050. Protein, Potency, Powders and Politics – The World Of Muscle

050. Protein, Potency, Powders and Politics

The Body’s Builder: Protein

It’s been touted the most important macronutrient in bodybuilding magazines since the 1950s.

Is it all it’s cracked up to be?

You’ll discover the history of protein, along with its building blocks, amino acids as well as its functions.


The World of Muscle
Link: www.theworldofmuscle.com

Hosts: Tamas Acs and Randy Roach

Episode #50
Protein Potency, Powders and Politics

In This Episode:

Functions of protein

The building blocks of protein: amino acids

The 20 standard amino acids

The nine essential amino acids

The six conditionally essential amino acids

The five non essential amino acids

Complete proteins

In complete proteins

Soy protein

Recommended protein intake

Episode Summary and Updating

Randy started their 50th show by wishing Tamas a happy birthday

The subject of the day was the macronutrient, protein

Protein is and has been the buzzword of the bodybuilding industry since the 1950s

When people hear the word proetein they immediately think about how much they are eating

Proteins are not simply a food source, they are prominent in our bodies as structure, carriers, receptors and catalysts

Collagen is an example of a structural or fibrous protein, enzymes are globular proteins and receptors are examples of membrane proteins

Nex to water, protein is the next most abundant compound in the body

Proteins differ from each other based on the sequencing of their building blocks, amino acids

There are roughly 500 amino acids known with the 20 standard amino acids encoded in our DNA

The 20 standard amino acids are referred to as proteinogenic for building and they are found in our human and plant biology

All proteins that are manufactured in the body have their amino acid sequencing in our DNA

These protein building instructions are transferred from the DNA via RNA out of the cell nucleus to what are called ribosomes in the cell’s cytoplasm where the proteins are assembled based on DNA/RNA instruction

With the 20 standard amino acids Human cells can encode 20,000 proteins

Of the 20 standard amino acids, eight are considered essential because the body cannot produce them

The body has instructions in the DNA as how to use them but cannot produce these eight amino acids

Randy said he used the acronym TV TILL PM over the years to remember the eight essential amino acids




Histidine is often considered an essential amino acid under certain compromised conditions in the body

Similar, six other amino acids are considered conditionally essential in the human diet, meaning their production can be limited under special conditions, such as prematurity in the infant or individuals in severe catabolic distress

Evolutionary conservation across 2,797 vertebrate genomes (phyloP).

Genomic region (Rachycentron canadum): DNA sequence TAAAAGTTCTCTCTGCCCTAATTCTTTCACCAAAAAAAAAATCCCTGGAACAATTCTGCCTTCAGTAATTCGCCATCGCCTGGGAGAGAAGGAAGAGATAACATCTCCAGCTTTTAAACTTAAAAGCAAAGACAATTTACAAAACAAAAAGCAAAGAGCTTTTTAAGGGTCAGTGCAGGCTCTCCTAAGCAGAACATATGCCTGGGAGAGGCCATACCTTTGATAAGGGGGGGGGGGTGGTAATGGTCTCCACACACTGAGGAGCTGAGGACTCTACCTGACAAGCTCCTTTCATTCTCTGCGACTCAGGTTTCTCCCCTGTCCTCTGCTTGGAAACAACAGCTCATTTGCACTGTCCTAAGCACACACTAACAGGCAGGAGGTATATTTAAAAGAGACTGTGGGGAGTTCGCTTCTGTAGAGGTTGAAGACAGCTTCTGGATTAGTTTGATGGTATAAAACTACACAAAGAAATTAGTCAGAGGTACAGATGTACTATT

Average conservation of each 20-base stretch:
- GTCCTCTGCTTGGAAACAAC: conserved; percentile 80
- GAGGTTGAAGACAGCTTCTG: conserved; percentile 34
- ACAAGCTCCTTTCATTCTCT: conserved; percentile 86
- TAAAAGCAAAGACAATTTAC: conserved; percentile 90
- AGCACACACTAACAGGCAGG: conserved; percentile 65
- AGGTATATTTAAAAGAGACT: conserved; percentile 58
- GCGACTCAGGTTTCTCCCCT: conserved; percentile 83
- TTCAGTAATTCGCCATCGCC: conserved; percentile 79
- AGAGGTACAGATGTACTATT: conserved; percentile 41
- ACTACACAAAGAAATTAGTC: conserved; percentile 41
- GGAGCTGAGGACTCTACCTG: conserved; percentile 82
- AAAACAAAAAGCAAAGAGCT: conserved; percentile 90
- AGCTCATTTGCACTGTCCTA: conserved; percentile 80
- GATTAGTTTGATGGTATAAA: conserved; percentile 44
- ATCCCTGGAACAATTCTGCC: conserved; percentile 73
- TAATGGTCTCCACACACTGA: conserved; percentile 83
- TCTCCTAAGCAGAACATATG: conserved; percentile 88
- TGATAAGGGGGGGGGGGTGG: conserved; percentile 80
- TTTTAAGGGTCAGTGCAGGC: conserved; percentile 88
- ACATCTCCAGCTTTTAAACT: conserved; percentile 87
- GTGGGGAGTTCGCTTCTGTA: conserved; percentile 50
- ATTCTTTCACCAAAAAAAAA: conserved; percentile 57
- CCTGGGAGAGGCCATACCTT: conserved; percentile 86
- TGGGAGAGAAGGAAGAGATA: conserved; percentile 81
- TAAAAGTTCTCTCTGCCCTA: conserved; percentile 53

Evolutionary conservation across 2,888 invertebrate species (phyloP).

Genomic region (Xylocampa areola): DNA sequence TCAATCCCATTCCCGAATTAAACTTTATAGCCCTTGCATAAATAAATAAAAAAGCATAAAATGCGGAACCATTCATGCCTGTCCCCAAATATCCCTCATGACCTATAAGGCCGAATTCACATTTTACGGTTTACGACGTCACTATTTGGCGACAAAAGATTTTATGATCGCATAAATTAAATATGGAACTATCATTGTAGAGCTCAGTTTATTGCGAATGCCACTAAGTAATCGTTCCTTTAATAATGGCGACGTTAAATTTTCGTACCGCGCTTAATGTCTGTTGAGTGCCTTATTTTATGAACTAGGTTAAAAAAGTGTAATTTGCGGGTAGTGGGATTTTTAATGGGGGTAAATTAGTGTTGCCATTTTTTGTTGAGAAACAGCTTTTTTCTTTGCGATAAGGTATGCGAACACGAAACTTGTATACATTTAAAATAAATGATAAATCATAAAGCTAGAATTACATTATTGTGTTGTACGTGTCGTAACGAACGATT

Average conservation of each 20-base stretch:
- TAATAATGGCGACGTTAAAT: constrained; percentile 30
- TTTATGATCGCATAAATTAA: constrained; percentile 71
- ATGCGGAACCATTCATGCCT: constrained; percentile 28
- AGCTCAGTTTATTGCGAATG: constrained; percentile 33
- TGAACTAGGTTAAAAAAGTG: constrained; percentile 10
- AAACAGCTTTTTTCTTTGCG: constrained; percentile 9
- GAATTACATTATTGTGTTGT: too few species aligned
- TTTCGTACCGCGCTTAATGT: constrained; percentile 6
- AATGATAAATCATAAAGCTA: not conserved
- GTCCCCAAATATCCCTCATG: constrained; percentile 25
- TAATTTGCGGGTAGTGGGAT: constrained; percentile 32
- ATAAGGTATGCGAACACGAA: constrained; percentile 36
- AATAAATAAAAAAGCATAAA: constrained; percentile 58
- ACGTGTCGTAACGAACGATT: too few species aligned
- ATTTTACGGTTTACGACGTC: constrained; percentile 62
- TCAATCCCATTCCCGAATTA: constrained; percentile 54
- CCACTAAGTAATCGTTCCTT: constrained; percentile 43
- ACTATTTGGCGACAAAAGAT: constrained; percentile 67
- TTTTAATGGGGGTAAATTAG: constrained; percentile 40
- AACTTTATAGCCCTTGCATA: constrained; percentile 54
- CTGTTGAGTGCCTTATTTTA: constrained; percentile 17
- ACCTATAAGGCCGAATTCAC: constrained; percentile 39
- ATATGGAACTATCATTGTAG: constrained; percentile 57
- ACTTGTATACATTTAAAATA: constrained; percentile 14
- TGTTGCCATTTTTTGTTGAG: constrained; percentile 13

The remaining five amino acids can be synthesized in the body at all times

aspartic acid
glutamic acid

Like fats and carbohydrates, amino acids are made of hydrogen, carbon and oxygen, but also proteins contain nitrogen

Isoleucine, leucine and valine are the three branch-chain amino acids and contain an extra , nitrogen atom

Methionine and cysteine are known as the sulfur containing aminos as they have a sulfur containing side group

Amino acids link together to form dipeptides (two), tripeptides (three) and polypeptides (many)

When poly peptides expand over 20 amino acids and begin forming additional branches of amino acids the compound then becomes a protein

The side groups and chains Which usually results in the protein folding into a specific three dimensional structure will determine its function .

Human cells can contain up to one or even three billion proteins

The nine essential amino acids that the body cannot synthesize must be supplied by food and the foods that contain these nine essential aminos are called complete proteins

Animal products such as milk, eggs and meat are the primary complete proteins

The vegetable kingdom does contain much or all of the amino acids but one or more of the essential eight are usually in very low amounts, thus these foods are typically referred to as incomplete proteins

Lysine, methionine, and threonine are the amino acids usually lacking in vegetable and legume foods

Many cultures around the world have come to mix their incomplete proteins so that all essential amino acids are in good quantities

Soy beans are low in methionine so they are typically combined with rice or corn:

Beans and corn
soybeans and rice
or red beans and rice

Randy said he was up on these combinations from his vegetarian days back in the mid to late 1980s

It is also believed that the combined foods did not have to be eaten at the same meal